Shares in transport operator Go-Ahead have plunged as it scrambles to calculate the fallout from “serious errors” which led to it being stripped of the Southeastern rail franchise.
The group lost a quarter of its value after revealing that it would have to suspend its shares soon because counting the cost of the scandal will mean it misses a deadline to publish results.
Southeastern was taken over by the government in September after it found the network operator – 65% owned by Go-Ahead – failed to declare £25m of taxpayer funding it should have returned.
The Department for Transport (DfT) is considering issuing a fine over the episode, but Go-Ahead – which is one of the UK’s biggest rail and bus operators – said it was difficult to know how big this would be.
Go-Ahead said an independent review of London & South Eastern Railway (LSER) – which was 35% owned by France’s Keolis – had found “serious errors… with respect to its engagement with the DfT over several years”.
It accepted that “by failing to notify the DfT of certain overpayments or monies due to the DfT, LSER breached contractual obligations of good faith contained in the franchise agreements”.
Go-Ahead said it was “difficult to estimate precisely the likely quantum of any penalty”, but it was considering with auditor Deloitte whether to include the provision for a fine in its full-year results.
The group added: “The behaviours identified by the independent committee which contributed to the management of LSER’s contract with the DfT do not reflect the values and standards of conduct that the group expects of its colleagues.”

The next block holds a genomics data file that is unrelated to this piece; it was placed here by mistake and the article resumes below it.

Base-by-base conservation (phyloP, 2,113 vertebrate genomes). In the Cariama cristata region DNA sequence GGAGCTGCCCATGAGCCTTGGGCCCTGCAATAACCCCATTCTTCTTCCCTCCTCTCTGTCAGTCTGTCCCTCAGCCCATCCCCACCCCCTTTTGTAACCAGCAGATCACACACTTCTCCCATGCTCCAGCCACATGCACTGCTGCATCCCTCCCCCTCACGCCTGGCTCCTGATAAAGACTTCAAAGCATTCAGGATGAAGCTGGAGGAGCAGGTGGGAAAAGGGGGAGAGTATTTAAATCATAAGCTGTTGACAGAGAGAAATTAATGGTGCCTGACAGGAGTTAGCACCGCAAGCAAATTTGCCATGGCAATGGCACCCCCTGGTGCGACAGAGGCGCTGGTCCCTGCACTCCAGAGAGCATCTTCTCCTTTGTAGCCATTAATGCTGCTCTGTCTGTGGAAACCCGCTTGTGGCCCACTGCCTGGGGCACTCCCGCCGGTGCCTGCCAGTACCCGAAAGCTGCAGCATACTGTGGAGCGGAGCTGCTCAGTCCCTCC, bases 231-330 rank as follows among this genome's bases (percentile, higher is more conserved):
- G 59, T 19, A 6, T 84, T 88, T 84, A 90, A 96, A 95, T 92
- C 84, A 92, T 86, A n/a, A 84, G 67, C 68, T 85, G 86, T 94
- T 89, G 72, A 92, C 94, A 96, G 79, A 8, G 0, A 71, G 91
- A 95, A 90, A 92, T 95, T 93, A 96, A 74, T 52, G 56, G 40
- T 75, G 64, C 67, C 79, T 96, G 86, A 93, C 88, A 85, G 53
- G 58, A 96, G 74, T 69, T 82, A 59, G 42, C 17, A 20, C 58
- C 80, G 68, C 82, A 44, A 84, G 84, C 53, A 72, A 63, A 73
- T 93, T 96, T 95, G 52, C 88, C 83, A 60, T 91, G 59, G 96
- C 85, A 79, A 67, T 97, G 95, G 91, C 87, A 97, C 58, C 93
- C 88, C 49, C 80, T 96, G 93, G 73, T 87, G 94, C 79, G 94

It said it would “take this opportunity to further enhance certain aspects to better safeguard and assure the compliance obligations of complex long term rail contracts”.
Go-Ahead said that together with Deloitte it had considered the “complex, detailed nature” of the independent report into Southeastern – a network that covers Kent and parts of East Sussex – and that “additional time is required” to consider its impact on full-year results.
It said it would not be possible to complete the audit before 3 January, the latest date permitted for the publication of its results for the year ending 3 July under Financial Conduct Authority (FCA) rules.
“After consultation with the FCA, the group anticipates that trading in its shares will be temporarily suspended with effect from 7am on 4 January 2022 until publication of the FY21 results,” it said.
“The group is working closely with Deloitte to ensure that the FY21 results are published as soon as possible. This is now expected to be before the end of January 2022.”
Shares, already down 44% for the year to date, tumbled by 24% on Thursday’s update, which also revealed provisions expected to be put aside relating to Go-Ahead’s German and Norwegian businesses.